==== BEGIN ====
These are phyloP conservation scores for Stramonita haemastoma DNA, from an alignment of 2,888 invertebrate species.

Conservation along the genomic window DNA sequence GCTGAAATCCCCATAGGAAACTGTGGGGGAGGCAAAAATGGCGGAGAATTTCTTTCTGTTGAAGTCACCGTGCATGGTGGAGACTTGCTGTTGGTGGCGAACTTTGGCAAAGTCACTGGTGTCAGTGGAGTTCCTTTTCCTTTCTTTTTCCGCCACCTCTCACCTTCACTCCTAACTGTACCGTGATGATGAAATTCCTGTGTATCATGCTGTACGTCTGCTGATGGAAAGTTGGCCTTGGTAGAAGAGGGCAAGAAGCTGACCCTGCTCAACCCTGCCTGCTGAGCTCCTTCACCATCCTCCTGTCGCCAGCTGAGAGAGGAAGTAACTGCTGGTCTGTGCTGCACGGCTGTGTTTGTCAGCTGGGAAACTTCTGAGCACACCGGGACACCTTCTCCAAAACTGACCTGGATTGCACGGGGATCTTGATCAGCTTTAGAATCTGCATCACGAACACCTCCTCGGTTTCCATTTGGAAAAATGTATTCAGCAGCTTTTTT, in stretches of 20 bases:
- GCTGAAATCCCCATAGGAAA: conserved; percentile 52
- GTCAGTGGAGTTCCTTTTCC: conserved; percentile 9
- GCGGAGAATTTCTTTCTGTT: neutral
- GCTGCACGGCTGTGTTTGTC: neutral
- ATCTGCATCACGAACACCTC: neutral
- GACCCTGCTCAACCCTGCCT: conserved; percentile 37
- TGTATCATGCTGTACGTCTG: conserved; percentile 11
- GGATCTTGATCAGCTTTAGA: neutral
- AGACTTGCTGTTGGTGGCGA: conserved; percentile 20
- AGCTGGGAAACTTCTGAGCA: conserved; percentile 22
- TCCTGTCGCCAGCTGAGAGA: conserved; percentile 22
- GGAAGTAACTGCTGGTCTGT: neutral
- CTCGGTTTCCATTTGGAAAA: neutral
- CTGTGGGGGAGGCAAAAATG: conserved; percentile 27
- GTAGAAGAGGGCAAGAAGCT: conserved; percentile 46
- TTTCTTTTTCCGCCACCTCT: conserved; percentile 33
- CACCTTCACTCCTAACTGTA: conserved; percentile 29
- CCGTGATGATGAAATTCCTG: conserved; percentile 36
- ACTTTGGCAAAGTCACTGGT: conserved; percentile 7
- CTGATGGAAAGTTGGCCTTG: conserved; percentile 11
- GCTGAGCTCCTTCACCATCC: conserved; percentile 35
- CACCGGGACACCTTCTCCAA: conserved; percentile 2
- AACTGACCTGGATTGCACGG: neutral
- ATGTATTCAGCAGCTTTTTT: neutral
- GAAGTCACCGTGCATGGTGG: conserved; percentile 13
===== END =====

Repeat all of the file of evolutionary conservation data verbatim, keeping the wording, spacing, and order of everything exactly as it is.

These are phyloP conservation scores for Stramonita haemastoma DNA, from an alignment of 2,888 invertebrate species.

Conservation along the genomic window DNA sequence GCTGAAATCCCCATAGGAAACTGTGGGGGAGGCAAAAATGGCGGAGAATTTCTTTCTGTTGAAGTCACCGTGCATGGTGGAGACTTGCTGTTGGTGGCGAACTTTGGCAAAGTCACTGGTGTCAGTGGAGTTCCTTTTCCTTTCTTTTTCCGCCACCTCTCACCTTCACTCCTAACTGTACCGTGATGATGAAATTCCTGTGTATCATGCTGTACGTCTGCTGATGGAAAGTTGGCCTTGGTAGAAGAGGGCAAGAAGCTGACCCTGCTCAACCCTGCCTGCTGAGCTCCTTCACCATCCTCCTGTCGCCAGCTGAGAGAGGAAGTAACTGCTGGTCTGTGCTGCACGGCTGTGTTTGTCAGCTGGGAAACTTCTGAGCACACCGGGACACCTTCTCCAAAACTGACCTGGATTGCACGGGGATCTTGATCAGCTTTAGAATCTGCATCACGAACACCTCCTCGGTTTCCATTTGGAAAAATGTATTCAGCAGCTTTTTT, in stretches of 20 bases:
- GCTGAAATCCCCATAGGAAA: conserved; percentile 52
- GTCAGTGGAGTTCCTTTTCC: conserved; percentile 9
- GCGGAGAATTTCTTTCTGTT: neutral
- GCTGCACGGCTGTGTTTGTC: neutral
- ATCTGCATCACGAACACCTC: neutral
- GACCCTGCTCAACCCTGCCT: conserved; percentile 37
- TGTATCATGCTGTACGTCTG: conserved; percentile 11
- GGATCTTGATCAGCTTTAGA: neutral
- AGACTTGCTGTTGGTGGCGA: conserved; percentile 20
- AGCTGGGAAACTTCTGAGCA: conserved; percentile 22
- TCCTGTCGCCAGCTGAGAGA: conserved; percentile 22
- GGAAGTAACTGCTGGTCTGT: neutral
- CTCGGTTTCCATTTGGAAAA: neutral
- CTGTGGGGGAGGCAAAAATG: conserved; percentile 27
- GTAGAAGAGGGCAAGAAGCT: conserved; percentile 46
- TTTCTTTTTCCGCCACCTCT: conserved; percentile 33
- CACCTTCACTCCTAACTGTA: conserved; percentile 29
- CCGTGATGATGAAATTCCTG: conserved; percentile 36
- ACTTTGGCAAAGTCACTGGT: conserved; percentile 7
- CTGATGGAAAGTTGGCCTTG: conserved; percentile 11
- GCTGAGCTCCTTCACCATCC: conserved; percentile 35
- CACCGGGACACCTTCTCCAA: conserved; percentile 2
- AACTGACCTGGATTGCACGG: neutral
- ATGTATTCAGCAGCTTTTTT: neutral
- GAAGTCACCGTGCATGGTGG: conserved; percentile 13